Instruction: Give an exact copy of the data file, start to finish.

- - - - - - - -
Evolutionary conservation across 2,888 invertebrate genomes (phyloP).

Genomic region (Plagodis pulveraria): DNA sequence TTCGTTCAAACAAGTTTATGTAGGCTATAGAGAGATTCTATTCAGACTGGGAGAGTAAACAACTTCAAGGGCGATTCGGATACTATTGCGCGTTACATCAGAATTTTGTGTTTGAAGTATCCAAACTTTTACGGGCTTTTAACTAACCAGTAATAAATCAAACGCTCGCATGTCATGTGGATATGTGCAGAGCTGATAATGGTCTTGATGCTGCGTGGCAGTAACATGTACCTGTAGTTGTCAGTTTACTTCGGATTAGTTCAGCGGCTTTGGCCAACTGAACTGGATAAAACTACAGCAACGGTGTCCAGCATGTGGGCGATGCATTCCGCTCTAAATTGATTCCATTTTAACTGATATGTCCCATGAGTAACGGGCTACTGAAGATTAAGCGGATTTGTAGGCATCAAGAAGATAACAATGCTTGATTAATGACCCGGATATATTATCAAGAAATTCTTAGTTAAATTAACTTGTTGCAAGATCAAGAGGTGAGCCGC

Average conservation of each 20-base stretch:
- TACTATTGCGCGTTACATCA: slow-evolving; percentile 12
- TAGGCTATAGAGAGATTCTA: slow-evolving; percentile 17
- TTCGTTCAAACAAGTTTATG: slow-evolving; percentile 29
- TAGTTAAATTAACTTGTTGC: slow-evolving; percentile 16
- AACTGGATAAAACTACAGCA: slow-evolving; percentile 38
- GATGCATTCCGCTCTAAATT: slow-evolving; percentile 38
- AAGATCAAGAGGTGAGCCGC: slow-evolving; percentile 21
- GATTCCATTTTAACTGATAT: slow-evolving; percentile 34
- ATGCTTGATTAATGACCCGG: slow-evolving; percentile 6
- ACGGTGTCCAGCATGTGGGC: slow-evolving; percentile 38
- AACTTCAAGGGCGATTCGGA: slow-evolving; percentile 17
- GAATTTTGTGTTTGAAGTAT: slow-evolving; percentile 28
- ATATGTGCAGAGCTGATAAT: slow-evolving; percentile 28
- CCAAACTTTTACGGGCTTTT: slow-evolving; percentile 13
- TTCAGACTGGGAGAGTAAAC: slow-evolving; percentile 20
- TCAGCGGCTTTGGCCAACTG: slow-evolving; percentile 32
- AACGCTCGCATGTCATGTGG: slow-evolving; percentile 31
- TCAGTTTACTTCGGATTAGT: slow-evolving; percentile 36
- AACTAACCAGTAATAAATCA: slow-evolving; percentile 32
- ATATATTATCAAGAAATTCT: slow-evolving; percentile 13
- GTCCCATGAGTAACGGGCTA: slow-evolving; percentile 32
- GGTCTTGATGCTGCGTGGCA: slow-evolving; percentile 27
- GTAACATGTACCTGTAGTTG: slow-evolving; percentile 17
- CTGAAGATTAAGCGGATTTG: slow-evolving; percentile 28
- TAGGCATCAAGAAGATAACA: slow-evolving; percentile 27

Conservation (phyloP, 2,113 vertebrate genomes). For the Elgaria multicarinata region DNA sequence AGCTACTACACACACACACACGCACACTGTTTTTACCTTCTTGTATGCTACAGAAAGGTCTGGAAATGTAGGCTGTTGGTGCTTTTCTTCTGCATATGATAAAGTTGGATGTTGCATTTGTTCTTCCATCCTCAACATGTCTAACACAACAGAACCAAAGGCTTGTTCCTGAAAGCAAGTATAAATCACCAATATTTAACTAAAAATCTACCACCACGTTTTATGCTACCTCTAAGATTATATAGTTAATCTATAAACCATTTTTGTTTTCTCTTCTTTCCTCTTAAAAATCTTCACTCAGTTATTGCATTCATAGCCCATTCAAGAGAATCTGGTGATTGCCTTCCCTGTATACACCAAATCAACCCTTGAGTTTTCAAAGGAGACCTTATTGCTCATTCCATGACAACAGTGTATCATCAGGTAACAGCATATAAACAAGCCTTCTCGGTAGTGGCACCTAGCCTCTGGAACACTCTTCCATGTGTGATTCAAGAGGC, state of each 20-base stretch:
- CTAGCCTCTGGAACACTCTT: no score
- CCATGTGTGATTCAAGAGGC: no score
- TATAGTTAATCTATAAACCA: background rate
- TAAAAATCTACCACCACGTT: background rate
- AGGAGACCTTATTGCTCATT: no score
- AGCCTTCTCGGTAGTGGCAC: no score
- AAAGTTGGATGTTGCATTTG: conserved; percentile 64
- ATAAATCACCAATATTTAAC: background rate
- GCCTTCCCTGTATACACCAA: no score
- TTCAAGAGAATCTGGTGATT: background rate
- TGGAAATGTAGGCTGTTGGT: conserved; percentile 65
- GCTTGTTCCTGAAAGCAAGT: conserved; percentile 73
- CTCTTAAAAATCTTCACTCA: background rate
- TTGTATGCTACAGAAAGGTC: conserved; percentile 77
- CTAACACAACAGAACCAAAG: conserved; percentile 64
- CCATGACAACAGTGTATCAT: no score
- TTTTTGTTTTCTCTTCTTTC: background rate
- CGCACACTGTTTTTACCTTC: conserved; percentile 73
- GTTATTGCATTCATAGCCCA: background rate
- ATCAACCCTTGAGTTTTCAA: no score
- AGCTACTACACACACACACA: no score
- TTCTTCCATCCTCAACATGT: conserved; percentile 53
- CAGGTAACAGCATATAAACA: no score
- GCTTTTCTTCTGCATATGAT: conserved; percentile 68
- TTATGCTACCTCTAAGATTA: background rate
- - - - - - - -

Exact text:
Evolutionary conservation across 2,888 invertebrate genomes (phyloP).

Genomic region (Plagodis pulveraria): DNA sequence TTCGTTCAAACAAGTTTATGTAGGCTATAGAGAGATTCTATTCAGACTGGGAGAGTAAACAACTTCAAGGGCGATTCGGATACTATTGCGCGTTACATCAGAATTTTGTGTTTGAAGTATCCAAACTTTTACGGGCTTTTAACTAACCAGTAATAAATCAAACGCTCGCATGTCATGTGGATATGTGCAGAGCTGATAATGGTCTTGATGCTGCGTGGCAGTAACATGTACCTGTAGTTGTCAGTTTACTTCGGATTAGTTCAGCGGCTTTGGCCAACTGAACTGGATAAAACTACAGCAACGGTGTCCAGCATGTGGGCGATGCATTCCGCTCTAAATTGATTCCATTTTAACTGATATGTCCCATGAGTAACGGGCTACTGAAGATTAAGCGGATTTGTAGGCATCAAGAAGATAACAATGCTTGATTAATGACCCGGATATATTATCAAGAAATTCTTAGTTAAATTAACTTGTTGCAAGATCAAGAGGTGAGCCGC

Average conservation of each 20-base stretch:
- TACTATTGCGCGTTACATCA: slow-evolving; percentile 12
- TAGGCTATAGAGAGATTCTA: slow-evolving; percentile 17
- TTCGTTCAAACAAGTTTATG: slow-evolving; percentile 29
- TAGTTAAATTAACTTGTTGC: slow-evolving; percentile 16
- AACTGGATAAAACTACAGCA: slow-evolving; percentile 38
- GATGCATTCCGCTCTAAATT: slow-evolving; percentile 38
- AAGATCAAGAGGTGAGCCGC: slow-evolving; percentile 21
- GATTCCATTTTAACTGATAT: slow-evolving; percentile 34
- ATGCTTGATTAATGACCCGG: slow-evolving; percentile 6
- ACGGTGTCCAGCATGTGGGC: slow-evolving; percentile 38
- AACTTCAAGGGCGATTCGGA: slow-evolving; percentile 17
- GAATTTTGTGTTTGAAGTAT: slow-evolving; percentile 28
- ATATGTGCAGAGCTGATAAT: slow-evolving; percentile 28
- CCAAACTTTTACGGGCTTTT: slow-evolving; percentile 13
- TTCAGACTGGGAGAGTAAAC: slow-evolving; percentile 20
- TCAGCGGCTTTGGCCAACTG: slow-evolving; percentile 32
- AACGCTCGCATGTCATGTGG: slow-evolving; percentile 31
- TCAGTTTACTTCGGATTAGT: slow-evolving; percentile 36
- AACTAACCAGTAATAAATCA: slow-evolving; percentile 32
- ATATATTATCAAGAAATTCT: slow-evolving; percentile 13
- GTCCCATGAGTAACGGGCTA: slow-evolving; percentile 32
- GGTCTTGATGCTGCGTGGCA: slow-evolving; percentile 27
- GTAACATGTACCTGTAGTTG: slow-evolving; percentile 17
- CTGAAGATTAAGCGGATTTG: slow-evolving; percentile 28
- TAGGCATCAAGAAGATAACA: slow-evolving; percentile 27

Conservation (phyloP, 2,113 vertebrate genomes). For the Elgaria multicarinata region DNA sequence AGCTACTACACACACACACACGCACACTGTTTTTACCTTCTTGTATGCTACAGAAAGGTCTGGAAATGTAGGCTGTTGGTGCTTTTCTTCTGCATATGATAAAGTTGGATGTTGCATTTGTTCTTCCATCCTCAACATGTCTAACACAACAGAACCAAAGGCTTGTTCCTGAAAGCAAGTATAAATCACCAATATTTAACTAAAAATCTACCACCACGTTTTATGCTACCTCTAAGATTATATAGTTAATCTATAAACCATTTTTGTTTTCTCTTCTTTCCTCTTAAAAATCTTCACTCAGTTATTGCATTCATAGCCCATTCAAGAGAATCTGGTGATTGCCTTCCCTGTATACACCAAATCAACCCTTGAGTTTTCAAAGGAGACCTTATTGCTCATTCCATGACAACAGTGTATCATCAGGTAACAGCATATAAACAAGCCTTCTCGGTAGTGGCACCTAGCCTCTGGAACACTCTTCCATGTGTGATTCAAGAGGC, state of each 20-base stretch:
- CTAGCCTCTGGAACACTCTT: no score
- CCATGTGTGATTCAAGAGGC: no score
- TATAGTTAATCTATAAACCA: background rate
- TAAAAATCTACCACCACGTT: background rate
- AGGAGACCTTATTGCTCATT: no score
- AGCCTTCTCGGTAGTGGCAC: no score
- AAAGTTGGATGTTGCATTTG: conserved; percentile 64
- ATAAATCACCAATATTTAAC: background rate
- GCCTTCCCTGTATACACCAA: no score
- TTCAAGAGAATCTGGTGATT: background rate
- TGGAAATGTAGGCTGTTGGT: conserved; percentile 65
- GCTTGTTCCTGAAAGCAAGT: conserved; percentile 73
- CTCTTAAAAATCTTCACTCA: background rate
- TTGTATGCTACAGAAAGGTC: conserved; percentile 77
- CTAACACAACAGAACCAAAG: conserved; percentile 64
- CCATGACAACAGTGTATCAT: no score
- TTTTTGTTTTCTCTTCTTTC: background rate
- CGCACACTGTTTTTACCTTC: conserved; percentile 73
- GTTATTGCATTCATAGCCCA: background rate
- ATCAACCCTTGAGTTTTCAA: no score
- AGCTACTACACACACACACA: no score
- TTCTTCCATCCTCAACATGT: conserved; percentile 53
- CAGGTAACAGCATATAAACA: no score
- GCTTTTCTTCTGCATATGAT: conserved; percentile 68
- TTATGCTACCTCTAAGATTA: background rate